From the time a child is named on a social services care order until the day they are adopted, the parents are breaking the law – a crime punishable by imprisonment – if they tell anyone what is happening to their family.
Anything from a chat with a neighbour to a letter sent to a friend can land them in jail.
And many have found themselves sent to prison for breaching court orders by talking about their case.
As High Court judge Mr Justice Munby told MPs last year: “It seems quite indefensible that there should be no access by the media, and no access by the public, to what is going on in courts where judges are, day by day, taking people’s children away.”
However, it is not only secretive and publicly unscrutinised family courts that are creating an injustice in our adoption system.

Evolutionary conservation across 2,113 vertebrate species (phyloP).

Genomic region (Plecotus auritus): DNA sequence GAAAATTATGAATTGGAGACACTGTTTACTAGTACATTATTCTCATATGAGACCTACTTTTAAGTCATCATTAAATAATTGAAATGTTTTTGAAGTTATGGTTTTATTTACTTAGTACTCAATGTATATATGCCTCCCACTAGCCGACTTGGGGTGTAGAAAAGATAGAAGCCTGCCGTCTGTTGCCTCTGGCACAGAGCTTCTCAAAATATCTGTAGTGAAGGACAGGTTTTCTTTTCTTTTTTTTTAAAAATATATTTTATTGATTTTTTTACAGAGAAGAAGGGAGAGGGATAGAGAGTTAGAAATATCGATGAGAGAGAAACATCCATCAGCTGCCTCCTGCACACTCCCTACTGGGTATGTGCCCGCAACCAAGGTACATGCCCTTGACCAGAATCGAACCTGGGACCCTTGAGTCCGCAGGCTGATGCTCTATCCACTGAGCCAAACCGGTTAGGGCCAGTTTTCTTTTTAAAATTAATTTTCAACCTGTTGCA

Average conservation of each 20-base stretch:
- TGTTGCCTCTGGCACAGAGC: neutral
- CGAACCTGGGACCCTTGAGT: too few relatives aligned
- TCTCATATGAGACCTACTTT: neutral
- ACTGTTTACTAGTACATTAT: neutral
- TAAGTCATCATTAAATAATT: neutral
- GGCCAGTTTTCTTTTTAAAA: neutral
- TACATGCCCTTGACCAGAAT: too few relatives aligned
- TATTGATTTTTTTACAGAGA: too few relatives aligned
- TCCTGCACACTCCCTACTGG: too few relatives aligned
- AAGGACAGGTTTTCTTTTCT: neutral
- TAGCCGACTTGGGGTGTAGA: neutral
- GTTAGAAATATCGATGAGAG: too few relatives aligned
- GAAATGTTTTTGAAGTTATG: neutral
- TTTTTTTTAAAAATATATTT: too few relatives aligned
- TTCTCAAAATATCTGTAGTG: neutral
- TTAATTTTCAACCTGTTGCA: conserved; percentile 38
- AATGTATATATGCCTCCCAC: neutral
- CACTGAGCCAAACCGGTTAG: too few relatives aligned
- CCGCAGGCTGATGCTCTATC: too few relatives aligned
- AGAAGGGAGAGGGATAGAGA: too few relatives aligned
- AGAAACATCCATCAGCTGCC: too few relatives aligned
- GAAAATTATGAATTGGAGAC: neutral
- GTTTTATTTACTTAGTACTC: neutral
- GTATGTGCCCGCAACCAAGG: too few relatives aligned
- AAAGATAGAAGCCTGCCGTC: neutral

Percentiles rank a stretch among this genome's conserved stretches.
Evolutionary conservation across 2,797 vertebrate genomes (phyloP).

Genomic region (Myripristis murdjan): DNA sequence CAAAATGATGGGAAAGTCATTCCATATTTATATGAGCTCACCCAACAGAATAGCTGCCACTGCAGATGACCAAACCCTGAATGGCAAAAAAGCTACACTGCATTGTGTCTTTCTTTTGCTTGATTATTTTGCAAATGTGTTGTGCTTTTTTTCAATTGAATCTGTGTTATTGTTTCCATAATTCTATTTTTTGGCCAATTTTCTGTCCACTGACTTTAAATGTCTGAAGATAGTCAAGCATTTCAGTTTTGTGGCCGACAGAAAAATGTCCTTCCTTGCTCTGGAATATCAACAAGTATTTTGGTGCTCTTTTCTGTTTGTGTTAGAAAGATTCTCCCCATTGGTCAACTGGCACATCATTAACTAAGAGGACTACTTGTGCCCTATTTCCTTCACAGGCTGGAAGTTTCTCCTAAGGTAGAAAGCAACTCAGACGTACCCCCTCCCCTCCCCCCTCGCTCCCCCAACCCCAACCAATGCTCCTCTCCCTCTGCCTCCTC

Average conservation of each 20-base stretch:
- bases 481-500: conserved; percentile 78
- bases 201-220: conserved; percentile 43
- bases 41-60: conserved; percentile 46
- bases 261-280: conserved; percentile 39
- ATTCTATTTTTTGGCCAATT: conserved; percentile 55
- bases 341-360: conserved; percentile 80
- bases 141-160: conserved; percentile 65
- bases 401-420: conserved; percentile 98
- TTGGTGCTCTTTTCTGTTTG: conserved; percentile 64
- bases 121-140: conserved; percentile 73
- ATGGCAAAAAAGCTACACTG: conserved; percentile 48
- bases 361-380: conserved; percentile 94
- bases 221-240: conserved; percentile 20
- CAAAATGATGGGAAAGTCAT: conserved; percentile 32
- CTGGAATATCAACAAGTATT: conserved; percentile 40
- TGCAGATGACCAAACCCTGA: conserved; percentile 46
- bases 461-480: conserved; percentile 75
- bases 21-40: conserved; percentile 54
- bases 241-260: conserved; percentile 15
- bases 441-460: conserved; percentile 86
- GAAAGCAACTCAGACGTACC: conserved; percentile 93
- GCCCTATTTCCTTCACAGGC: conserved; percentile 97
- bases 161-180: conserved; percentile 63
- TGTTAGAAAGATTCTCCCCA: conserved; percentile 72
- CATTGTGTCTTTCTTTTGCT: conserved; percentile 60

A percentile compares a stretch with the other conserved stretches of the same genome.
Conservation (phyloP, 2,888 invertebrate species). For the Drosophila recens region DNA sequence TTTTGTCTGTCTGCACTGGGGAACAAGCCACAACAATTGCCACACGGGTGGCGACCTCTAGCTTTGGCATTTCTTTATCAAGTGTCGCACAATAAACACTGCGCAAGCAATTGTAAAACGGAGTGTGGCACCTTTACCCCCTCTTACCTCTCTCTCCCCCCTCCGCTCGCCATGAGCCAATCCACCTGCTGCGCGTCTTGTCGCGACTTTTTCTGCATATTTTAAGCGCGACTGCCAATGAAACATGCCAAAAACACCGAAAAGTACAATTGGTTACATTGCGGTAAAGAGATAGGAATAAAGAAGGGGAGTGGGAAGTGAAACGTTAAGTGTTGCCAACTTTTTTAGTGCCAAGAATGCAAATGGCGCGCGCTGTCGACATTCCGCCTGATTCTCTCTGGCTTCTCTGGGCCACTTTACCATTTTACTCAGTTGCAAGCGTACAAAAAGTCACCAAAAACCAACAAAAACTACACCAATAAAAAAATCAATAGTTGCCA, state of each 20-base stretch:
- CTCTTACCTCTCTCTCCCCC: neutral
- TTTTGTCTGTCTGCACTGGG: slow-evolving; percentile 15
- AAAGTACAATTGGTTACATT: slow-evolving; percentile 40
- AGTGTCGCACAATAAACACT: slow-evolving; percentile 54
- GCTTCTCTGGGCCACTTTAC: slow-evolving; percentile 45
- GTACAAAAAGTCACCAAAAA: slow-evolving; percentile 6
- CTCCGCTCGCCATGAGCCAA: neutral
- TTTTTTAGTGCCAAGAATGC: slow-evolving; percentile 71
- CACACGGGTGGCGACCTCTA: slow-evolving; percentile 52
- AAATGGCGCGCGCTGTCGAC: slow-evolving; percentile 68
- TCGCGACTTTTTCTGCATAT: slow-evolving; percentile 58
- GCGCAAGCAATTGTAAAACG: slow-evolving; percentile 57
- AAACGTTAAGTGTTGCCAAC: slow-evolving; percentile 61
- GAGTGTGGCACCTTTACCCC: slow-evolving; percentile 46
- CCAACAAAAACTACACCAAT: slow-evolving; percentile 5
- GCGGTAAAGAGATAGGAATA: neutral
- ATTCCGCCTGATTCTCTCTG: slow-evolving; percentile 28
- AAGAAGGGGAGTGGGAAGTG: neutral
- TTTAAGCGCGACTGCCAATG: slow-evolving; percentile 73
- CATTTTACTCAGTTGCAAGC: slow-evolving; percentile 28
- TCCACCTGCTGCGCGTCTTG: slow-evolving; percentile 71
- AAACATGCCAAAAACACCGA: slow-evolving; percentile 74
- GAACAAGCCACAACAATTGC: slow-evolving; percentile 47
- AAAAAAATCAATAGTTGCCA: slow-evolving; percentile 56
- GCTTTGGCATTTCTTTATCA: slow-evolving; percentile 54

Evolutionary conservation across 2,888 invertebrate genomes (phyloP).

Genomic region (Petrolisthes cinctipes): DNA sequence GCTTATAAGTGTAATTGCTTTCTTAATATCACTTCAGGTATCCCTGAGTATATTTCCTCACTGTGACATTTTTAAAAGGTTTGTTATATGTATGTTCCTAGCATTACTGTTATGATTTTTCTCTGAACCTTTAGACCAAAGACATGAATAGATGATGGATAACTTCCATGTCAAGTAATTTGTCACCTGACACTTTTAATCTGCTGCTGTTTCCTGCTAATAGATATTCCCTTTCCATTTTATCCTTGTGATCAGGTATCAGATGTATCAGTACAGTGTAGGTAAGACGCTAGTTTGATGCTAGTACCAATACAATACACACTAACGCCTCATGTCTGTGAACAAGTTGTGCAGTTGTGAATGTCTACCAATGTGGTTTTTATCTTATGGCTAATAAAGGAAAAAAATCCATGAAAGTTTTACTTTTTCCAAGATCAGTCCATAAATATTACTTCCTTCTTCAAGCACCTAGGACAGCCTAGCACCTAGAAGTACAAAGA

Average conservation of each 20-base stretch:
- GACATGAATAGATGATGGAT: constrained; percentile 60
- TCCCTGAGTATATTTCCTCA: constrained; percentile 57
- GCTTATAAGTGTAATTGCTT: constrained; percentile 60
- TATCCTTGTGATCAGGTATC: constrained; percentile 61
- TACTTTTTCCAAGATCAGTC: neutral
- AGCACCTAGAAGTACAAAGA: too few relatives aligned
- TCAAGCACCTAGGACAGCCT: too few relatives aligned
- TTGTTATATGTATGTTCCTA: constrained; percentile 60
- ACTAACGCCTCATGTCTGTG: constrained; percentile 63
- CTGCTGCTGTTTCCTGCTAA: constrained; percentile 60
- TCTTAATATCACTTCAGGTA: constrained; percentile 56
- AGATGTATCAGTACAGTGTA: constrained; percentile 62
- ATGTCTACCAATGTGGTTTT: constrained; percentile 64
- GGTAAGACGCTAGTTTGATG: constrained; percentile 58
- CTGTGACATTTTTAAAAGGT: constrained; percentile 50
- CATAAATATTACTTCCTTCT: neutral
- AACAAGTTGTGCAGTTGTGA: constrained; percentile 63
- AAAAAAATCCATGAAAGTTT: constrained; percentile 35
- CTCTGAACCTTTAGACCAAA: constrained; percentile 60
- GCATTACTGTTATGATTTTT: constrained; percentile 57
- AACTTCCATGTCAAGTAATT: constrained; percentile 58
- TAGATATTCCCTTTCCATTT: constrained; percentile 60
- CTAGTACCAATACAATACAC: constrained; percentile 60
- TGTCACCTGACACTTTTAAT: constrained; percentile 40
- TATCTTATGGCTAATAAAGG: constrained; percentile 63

There is a more worrying factor involved. Look at the official figures. Why are they so high? Is it really true that more mothers are becoming potential killers or abusers?
Or are the financial bonuses offered to councils fuelling the astonishing rise in forced adoptions?
John Hemming, a Liberal Democrat MP campaigning to change the adoption system, said yesterday: “I have evidence that 1,000 children are wrongly being seized from their birth parents each year even though they have not been harmed in any way.
“The targets are dangerous and lead to social workers being over-eager.
“The system’s secrecy hides any wrongdoing. One has to ask if a mother is expected to have problems looking after her baby, why doesn’t the State help her instead of taking her child away?”
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